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Introduction to Engine Tuning: Octane and fuel

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Octane and fuel


00:00 - There are several factors that can influence whether or not an engine will suffer from knock.
00:05 However, the octane rating of the fuel is one of the most significant.
00:09 The octane rating is essentially a measure of the fuel's ability to resist knock.
00:14 And, in this case, bigger is definitely better.
00:18 The reason that knock occurs in the engine has to do with the heat inside the combustion chamber.
00:24 As the heat increases, at some point it may exceed the autoignition point of the fuel, and hence the unburnt fuel and air spontaneously combusts.
00:34 A fuel with a higher octane rating has a higher autoignition point, and is therefore less susceptible to knock.
00:42 With a performance engine, it's always advisable to use the highest octane fuel you have available.
00:49 This will ensure maximum performance and maximum engine safety.
00:54 With the exception of ethanol-blended fuels, even the best grade of pump fuel may limit the amount of power you can safely make, particularly with turbo-charged or super-charged engines.
01:06 If you're developing an engine specifically for race use, and don't mind the significant cost increase, using a specially blended racing fuel, such as VP's Q16, can offer massive increases in power thanks to a specially blended fuel with a very high octane rating.
01:26 Q16, for example, which is blended specifically for high-boost, turbocharged engines and has a research octane rating of 120-plus, can allow engines to run at boost levels of 40-plus PSI with relative immunity from knock.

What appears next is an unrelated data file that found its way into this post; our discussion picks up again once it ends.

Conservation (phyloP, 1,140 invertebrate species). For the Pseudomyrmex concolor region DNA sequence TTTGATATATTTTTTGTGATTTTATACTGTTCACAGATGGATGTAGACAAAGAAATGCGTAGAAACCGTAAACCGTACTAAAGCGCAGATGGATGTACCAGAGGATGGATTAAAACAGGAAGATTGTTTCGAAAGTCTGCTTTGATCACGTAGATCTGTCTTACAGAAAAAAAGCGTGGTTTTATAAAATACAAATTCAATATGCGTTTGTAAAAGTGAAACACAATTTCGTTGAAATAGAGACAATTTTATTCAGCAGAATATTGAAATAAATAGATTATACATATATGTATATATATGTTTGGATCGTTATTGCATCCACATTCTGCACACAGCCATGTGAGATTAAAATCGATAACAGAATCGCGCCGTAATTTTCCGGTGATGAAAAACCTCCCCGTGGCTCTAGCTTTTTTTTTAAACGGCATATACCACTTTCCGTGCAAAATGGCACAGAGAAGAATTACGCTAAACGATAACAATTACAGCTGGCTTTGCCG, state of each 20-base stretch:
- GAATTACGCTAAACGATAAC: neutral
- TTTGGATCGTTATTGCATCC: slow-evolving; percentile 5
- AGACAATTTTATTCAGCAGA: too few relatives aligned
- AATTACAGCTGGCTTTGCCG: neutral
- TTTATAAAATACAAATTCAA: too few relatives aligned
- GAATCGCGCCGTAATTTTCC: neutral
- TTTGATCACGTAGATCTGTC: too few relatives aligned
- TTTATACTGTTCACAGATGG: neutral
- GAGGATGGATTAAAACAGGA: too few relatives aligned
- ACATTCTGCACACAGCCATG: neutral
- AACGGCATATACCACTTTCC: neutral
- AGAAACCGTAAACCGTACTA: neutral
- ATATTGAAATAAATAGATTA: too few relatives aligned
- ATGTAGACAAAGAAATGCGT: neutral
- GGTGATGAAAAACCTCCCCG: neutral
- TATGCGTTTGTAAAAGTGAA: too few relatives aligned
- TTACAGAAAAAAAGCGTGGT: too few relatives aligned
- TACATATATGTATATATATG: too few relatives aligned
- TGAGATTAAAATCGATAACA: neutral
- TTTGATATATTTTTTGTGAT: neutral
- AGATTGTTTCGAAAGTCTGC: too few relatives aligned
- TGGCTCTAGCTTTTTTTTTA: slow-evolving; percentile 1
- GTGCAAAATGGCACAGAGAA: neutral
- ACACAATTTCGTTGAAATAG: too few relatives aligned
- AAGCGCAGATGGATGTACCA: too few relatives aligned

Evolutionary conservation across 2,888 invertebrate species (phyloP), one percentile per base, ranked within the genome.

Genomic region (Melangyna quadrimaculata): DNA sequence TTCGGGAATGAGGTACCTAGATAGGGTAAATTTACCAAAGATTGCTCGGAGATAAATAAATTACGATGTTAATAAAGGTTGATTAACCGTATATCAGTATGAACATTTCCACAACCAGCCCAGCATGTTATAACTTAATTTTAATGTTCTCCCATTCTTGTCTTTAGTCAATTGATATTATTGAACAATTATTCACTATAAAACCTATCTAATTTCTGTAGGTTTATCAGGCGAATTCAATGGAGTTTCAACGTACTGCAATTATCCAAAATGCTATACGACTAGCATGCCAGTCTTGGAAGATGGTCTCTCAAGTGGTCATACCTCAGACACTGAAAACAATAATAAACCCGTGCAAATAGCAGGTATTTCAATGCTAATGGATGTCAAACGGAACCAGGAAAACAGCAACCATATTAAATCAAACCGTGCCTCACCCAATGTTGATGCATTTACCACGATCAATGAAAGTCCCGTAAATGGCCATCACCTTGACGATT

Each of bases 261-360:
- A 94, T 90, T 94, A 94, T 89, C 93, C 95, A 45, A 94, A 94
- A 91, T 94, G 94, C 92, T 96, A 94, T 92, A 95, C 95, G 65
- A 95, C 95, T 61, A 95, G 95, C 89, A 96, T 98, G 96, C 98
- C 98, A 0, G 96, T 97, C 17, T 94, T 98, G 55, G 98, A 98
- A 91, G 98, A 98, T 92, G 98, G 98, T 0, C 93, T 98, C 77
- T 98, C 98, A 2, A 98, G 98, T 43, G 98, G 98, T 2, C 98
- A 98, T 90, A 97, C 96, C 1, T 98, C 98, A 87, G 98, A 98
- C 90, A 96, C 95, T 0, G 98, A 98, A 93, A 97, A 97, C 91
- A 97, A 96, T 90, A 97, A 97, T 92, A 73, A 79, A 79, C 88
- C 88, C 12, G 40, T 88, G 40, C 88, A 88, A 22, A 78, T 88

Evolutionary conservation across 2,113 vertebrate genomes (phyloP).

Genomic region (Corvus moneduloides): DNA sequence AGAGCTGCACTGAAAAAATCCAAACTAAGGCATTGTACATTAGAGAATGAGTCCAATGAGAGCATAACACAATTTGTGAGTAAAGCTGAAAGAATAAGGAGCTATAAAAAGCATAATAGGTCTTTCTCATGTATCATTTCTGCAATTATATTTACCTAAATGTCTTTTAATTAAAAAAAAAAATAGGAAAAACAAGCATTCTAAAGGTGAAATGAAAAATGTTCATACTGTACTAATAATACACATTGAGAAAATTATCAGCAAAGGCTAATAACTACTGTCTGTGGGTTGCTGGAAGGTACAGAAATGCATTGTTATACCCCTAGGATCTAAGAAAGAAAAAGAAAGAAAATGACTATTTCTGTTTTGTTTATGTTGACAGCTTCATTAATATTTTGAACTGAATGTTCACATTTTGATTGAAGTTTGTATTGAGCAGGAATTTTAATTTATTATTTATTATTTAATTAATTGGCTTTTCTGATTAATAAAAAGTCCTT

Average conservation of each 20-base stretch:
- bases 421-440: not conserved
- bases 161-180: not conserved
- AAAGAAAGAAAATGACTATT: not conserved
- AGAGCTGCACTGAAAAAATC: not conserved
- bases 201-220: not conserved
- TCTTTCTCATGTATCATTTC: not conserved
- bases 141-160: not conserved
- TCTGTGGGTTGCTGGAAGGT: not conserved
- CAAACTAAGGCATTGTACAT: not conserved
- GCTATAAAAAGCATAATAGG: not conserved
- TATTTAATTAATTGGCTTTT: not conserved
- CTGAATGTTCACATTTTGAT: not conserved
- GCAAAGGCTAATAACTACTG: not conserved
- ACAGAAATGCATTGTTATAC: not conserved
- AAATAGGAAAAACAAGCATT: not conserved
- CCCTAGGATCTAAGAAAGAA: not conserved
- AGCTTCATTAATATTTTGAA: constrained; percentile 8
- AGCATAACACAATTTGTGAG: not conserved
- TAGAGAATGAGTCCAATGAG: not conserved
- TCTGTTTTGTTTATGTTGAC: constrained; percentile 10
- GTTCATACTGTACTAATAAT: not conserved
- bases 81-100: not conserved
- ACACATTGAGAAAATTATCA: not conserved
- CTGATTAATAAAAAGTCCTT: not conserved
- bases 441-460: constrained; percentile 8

01:44 When compared back-to-back with pump fuel, it's not uncommon to see engine power increase by 50 to 100 percent.
01:53 The cost, however, is significant, and running these sort of specially blended race fuels is usually only viable for short-duration races such as drag racing.
02:04 Of course, these days, ethanol-blended fuels, such as E-85, are common at the pump in many parts of the world.
02:12 And often, these fuels can offer performance similar to special race fuels at a fraction of the cost.
02:18 Running on an ethanol-based fuel, however, isn't without its own set of downsides that need to be carefully considered.
02:26 For example, to make the same power on E-85 that you can make on pump fuel, you need to supply around 35 to 40 percent more fuel.
02:37 This means that, often, the size of the fuel injectors and the fuel pump will need to be addressed.
02:43 Ethanol also absorbs moisture from the air, and if the car is allowed to sit for long periods, this can result in corrosion in the fuel system components.
02:53 Regardless what fuel you intend to use, it's important to understand the implications of that fuel on the performance of your engine.